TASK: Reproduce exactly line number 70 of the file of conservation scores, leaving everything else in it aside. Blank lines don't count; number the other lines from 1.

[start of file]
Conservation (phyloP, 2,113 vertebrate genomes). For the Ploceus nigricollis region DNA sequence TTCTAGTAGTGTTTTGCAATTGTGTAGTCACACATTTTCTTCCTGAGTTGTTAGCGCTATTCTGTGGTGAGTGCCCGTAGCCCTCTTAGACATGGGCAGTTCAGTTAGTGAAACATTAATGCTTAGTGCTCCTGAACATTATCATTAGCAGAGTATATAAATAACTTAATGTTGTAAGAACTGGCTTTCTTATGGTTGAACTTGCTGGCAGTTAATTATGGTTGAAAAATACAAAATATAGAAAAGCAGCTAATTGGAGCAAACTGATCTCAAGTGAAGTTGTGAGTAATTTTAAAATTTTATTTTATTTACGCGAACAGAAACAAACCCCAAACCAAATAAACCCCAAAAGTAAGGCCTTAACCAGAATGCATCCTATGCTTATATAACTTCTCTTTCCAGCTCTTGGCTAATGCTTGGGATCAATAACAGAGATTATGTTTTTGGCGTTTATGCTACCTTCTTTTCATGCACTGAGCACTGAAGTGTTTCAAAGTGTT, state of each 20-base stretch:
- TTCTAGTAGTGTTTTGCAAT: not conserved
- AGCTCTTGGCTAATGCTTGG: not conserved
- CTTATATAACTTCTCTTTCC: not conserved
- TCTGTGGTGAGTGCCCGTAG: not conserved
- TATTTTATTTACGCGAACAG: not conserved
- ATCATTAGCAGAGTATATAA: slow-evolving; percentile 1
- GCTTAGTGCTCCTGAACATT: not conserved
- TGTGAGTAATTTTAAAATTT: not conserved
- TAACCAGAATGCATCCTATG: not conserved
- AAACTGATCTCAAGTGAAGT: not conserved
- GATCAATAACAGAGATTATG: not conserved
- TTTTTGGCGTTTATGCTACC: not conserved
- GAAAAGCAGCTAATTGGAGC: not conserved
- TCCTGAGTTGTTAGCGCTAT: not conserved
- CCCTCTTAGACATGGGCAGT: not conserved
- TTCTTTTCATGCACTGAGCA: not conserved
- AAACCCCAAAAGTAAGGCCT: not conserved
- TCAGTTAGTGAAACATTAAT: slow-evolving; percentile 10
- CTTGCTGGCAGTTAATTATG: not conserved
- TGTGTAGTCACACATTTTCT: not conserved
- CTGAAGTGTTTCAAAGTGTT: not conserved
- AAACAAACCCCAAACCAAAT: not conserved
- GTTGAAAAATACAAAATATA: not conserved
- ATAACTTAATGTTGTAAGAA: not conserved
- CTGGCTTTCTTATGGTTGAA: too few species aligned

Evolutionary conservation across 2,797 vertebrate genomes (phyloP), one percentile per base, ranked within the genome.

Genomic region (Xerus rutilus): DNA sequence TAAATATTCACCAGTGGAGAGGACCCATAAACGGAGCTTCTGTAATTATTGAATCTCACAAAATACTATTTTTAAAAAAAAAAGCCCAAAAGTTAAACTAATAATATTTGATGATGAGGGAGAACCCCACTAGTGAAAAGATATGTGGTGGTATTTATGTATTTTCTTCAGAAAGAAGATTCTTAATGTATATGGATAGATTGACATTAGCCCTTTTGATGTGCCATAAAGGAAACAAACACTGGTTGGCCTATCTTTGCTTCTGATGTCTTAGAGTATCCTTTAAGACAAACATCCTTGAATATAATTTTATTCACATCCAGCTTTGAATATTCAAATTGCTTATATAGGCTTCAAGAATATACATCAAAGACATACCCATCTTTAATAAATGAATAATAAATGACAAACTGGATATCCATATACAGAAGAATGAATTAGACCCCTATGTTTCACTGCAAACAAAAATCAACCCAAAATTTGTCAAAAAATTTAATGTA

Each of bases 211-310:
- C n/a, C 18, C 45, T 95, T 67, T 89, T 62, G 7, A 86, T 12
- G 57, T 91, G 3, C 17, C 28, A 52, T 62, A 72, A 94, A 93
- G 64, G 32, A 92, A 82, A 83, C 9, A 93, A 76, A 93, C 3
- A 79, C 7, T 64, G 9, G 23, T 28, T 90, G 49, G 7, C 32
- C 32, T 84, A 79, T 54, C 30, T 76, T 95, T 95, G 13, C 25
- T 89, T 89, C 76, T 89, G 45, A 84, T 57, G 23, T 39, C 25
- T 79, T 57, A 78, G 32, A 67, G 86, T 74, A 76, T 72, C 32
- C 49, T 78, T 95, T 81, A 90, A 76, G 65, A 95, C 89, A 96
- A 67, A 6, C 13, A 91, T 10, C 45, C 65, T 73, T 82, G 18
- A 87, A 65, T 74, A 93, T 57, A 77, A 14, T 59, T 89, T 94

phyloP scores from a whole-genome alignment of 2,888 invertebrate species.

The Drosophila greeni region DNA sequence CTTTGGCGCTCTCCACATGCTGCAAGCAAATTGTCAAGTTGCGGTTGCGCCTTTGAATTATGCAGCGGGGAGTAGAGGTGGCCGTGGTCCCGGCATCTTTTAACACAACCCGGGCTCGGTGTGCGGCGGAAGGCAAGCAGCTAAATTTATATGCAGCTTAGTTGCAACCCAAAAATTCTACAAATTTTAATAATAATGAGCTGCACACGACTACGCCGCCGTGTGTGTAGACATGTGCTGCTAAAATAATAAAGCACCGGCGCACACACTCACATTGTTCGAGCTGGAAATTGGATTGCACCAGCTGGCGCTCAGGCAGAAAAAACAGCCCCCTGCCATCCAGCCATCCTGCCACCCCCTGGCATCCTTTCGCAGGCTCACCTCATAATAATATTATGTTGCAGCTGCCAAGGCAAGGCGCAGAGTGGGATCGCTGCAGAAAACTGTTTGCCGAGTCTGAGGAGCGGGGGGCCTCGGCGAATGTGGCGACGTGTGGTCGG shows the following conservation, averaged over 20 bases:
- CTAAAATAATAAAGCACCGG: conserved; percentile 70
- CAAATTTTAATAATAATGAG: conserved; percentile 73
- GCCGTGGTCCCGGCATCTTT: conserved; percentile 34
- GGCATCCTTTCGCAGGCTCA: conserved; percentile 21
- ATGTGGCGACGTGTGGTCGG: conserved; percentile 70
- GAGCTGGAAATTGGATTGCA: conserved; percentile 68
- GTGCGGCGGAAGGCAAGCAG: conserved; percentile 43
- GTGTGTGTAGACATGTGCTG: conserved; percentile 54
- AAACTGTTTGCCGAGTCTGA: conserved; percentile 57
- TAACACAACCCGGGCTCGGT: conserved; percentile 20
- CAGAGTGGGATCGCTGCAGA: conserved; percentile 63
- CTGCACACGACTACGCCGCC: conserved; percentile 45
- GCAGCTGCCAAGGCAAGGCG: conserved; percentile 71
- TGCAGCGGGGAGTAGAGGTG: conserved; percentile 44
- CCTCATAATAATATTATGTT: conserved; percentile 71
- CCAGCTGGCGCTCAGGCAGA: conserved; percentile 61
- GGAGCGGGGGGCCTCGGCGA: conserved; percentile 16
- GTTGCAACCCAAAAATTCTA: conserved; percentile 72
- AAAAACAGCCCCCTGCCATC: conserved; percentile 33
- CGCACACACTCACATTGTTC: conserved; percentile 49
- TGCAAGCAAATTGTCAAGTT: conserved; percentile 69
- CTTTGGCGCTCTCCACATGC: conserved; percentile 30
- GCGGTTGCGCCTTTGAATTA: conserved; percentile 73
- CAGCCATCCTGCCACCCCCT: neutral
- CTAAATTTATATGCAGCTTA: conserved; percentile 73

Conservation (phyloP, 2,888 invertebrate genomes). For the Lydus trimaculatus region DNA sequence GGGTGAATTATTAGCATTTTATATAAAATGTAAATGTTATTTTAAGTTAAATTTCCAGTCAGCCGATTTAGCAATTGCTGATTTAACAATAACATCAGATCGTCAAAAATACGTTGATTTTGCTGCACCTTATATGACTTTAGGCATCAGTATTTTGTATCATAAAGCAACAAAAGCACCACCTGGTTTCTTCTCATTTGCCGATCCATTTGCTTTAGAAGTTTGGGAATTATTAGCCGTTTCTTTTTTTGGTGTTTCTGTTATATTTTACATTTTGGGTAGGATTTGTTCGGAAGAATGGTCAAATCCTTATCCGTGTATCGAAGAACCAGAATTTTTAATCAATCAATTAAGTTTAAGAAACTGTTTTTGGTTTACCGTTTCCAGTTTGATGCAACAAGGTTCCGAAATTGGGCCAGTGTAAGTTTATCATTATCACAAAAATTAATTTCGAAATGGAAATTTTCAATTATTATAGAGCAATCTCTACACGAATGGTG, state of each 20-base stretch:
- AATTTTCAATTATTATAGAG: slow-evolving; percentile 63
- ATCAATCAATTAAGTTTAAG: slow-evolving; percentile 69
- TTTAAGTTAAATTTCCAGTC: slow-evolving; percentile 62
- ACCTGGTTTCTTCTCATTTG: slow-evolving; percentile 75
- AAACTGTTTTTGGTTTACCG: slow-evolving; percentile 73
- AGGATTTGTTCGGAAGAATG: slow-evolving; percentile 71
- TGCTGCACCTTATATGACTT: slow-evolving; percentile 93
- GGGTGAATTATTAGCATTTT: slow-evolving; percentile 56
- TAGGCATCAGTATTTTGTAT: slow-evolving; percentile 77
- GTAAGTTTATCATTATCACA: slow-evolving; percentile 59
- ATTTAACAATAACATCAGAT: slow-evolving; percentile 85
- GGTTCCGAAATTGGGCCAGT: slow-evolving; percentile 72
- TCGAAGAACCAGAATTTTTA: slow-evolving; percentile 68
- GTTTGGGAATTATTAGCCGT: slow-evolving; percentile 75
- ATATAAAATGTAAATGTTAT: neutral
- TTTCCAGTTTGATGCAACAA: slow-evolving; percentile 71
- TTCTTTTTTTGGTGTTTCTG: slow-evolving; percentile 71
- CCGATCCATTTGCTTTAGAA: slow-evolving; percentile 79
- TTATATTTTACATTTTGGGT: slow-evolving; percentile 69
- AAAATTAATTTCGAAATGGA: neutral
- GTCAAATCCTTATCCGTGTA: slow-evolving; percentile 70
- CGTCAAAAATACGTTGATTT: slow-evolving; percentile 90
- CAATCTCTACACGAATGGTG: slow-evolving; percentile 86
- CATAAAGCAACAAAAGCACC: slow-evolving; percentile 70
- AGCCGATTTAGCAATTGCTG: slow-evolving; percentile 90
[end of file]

- TTTAAGTTAAATTTCCAGTC: slow-evolving; percentile 62